McAllister, W. B., Botts, J., Cozzens, P. & Marrs, A. W. Toward “Thorough, Accurate, and Reliable”: A History of the Foreign Relations of the United States Series (US Department of State, 2015).
Schapire, R. E. in Nonlinear Estimation and Classification 149–171 (Springer, 2003).
Chen, T. & Guestrin, C. XGBoost: a scalable tree boosting system. In Proc. 22nd ACM SIGKDD International Conference on Knowledge Discovery and Data Mining 785–794 (Association for Computing Machinery, 2016).
Provost, F. & Fawcett, T. Data Science for Business: What You Need to Know About Data Mining and Data-Analytic Thinking (O’Reilly Media, 2013).
Blei, D. M., Ng, A. Y. & Jordan, M. I. Latent Dirichlet allocation. J. Mach. Learn. Res. 3, 993–1022 (2003).
Newman, D. J. & Block, S. Probabilistic topic decomposition of an eighteenth‐century American newspaper. J. Am. Soc. Inf. Sci. Technol. 57, 753–767 (2006).
Yang, T.-I., Torget, A. & Mihalcea, R. Topic modeling on historical newspapers. In Proc. 5th ACL-HLT Workshop on Language Technology for Cultural Heritage, Social Sciences, and Humanities 96–104 (Association for Computational Linguistics, 2011).
Griffiths, T. L. & Steyvers, M. Finding scientific topics. Proc. Natl Acad. Sci. USA 101, 5228–5235 (2004).
Blei, D. M. & Lafferty, J. D. A correlated topic model of science. Ann. Appl. Stat. 1, 17–35 (2007).
Hall, D., Jurafsky, D. & Manning, C. D. Studying the history of ideas using topic models. In Proc. Conference on Empirical Methods in Natural Language Processing 363–371 (Association for Computational Linguistics, 2008).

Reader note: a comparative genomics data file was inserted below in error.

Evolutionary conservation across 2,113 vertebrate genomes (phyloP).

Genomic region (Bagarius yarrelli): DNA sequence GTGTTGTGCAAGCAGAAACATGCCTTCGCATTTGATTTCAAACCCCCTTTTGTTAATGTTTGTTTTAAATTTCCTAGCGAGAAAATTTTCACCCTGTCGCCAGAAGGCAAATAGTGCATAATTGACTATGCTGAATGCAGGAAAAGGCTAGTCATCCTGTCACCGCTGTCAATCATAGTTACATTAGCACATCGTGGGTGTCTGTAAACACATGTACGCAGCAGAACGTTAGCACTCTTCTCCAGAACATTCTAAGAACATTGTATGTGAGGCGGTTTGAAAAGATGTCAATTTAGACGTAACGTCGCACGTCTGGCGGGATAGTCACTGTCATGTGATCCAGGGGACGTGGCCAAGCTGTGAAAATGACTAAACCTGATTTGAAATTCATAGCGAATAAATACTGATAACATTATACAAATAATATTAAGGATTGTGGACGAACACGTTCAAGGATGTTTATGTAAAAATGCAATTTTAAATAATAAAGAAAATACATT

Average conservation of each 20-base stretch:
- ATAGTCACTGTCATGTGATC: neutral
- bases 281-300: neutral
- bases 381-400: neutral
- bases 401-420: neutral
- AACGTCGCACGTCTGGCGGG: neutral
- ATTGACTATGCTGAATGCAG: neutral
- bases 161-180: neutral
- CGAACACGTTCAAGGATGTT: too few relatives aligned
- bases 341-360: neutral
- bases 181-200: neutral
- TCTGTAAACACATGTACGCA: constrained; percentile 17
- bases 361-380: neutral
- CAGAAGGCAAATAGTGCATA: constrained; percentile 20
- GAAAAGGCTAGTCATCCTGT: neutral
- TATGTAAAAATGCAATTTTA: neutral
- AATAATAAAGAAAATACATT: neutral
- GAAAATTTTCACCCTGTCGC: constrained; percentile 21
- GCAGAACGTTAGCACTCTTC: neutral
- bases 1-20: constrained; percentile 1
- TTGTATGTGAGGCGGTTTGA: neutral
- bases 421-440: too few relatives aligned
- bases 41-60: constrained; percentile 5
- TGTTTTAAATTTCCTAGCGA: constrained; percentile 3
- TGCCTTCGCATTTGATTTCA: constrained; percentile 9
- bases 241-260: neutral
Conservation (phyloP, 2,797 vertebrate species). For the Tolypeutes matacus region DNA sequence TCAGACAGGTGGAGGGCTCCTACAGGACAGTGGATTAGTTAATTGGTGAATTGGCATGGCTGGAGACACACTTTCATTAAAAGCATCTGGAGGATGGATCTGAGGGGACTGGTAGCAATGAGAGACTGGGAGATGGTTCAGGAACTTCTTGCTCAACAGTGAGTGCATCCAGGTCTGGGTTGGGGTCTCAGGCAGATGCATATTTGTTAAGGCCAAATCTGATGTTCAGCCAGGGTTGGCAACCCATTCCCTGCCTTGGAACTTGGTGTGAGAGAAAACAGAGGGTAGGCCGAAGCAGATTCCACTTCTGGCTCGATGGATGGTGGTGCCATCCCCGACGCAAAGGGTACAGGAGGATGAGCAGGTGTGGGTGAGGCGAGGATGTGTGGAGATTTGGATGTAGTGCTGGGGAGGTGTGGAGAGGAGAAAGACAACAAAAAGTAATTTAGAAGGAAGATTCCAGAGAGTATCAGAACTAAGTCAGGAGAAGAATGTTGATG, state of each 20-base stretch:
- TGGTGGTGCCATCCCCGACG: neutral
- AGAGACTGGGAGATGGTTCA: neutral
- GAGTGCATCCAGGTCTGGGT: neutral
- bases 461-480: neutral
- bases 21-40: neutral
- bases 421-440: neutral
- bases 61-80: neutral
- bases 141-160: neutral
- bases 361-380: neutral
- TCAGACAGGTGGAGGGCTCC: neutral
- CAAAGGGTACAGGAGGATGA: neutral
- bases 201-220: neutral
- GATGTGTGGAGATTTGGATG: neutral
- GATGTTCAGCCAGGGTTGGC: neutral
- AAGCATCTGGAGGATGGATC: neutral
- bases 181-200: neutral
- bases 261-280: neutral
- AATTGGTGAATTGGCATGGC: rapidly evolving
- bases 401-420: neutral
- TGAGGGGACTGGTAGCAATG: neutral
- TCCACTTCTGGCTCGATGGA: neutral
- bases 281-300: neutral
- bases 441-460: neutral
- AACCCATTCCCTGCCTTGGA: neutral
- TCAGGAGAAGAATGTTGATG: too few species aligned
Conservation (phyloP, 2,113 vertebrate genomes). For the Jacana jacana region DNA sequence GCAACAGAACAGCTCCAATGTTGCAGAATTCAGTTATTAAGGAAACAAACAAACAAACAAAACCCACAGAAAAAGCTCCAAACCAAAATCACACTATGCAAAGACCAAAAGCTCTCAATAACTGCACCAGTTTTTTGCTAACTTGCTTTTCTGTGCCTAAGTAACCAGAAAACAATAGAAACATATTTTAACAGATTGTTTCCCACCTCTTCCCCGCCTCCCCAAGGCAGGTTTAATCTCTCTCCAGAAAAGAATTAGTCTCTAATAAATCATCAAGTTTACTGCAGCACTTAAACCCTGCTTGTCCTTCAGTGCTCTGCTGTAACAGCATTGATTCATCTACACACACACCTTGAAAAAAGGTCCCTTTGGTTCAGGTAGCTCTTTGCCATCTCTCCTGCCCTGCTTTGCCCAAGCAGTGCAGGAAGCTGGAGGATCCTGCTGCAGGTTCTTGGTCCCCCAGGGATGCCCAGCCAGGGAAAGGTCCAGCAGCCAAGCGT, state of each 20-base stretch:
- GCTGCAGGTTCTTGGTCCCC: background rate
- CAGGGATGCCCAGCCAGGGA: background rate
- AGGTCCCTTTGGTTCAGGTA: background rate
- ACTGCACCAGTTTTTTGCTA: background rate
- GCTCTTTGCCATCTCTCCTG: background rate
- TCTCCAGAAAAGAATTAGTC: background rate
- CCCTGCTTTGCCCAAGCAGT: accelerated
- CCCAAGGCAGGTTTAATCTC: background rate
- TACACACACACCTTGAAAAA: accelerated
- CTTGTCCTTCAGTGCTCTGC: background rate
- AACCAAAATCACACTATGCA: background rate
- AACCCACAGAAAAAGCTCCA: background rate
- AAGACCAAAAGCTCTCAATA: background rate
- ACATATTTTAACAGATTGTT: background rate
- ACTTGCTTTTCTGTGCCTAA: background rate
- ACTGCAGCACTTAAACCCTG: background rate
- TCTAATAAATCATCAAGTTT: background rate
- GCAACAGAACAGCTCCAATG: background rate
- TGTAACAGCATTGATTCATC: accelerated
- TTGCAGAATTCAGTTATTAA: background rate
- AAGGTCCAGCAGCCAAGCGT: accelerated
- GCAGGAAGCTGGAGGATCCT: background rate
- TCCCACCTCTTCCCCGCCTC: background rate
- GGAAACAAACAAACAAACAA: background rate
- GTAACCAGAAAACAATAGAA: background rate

Barron, A. T., Huang, J., Spang, R. L. & DeDeo, S. Individuals, institutions, and innovation in the debates of the French Revolution. Proc. Natl Acad. Sci. USA 115, 4607–4612 (2018).
Watts, D. J. Common sense and sociological explanations. Am. J. Sociol. 120, 313–351 (2014).
Tetlock, P. E. Expert Political Judgment: How Good Is It? How Can We Know? (Princeton Univ. Press, 2005).
Salganik, M. J., Dodds, P. S. & Watts, D. J. Experimental study of inequality and unpredictability in an artificial cultural market. Science 311, 854–856 (2006).
Clauset, A., Larremore, D. B. & Sinatra, R. Data-driven predictions in the science of science. Science 355, 477–480 (2017).
Bakshy, E., Hofman, J. M., Mason, W. A. & Watts, D. J. Everyone’s an influencer: quantifying influence on Twitter. In Proc. 4th ACM International Conference on Web Search and Data Mining 65–74 (Association for Computing Machinery, 2011).
González-Bailón, S. Decoding the Social World: Data Science and the Unintended Consequences of Communication (MIT Press, 2017).
Ferguson, N. Virtual History: Alternatives and Counterfactuals (Hachette UK, 2008).
The authors are grateful for support from the team at Columbia University’s History Lab. This work was supported in part by the National Science Foundation (SBE-1637108). The funders had no role in study design, data collection and analysis, decision to publish or preparation of the manuscript.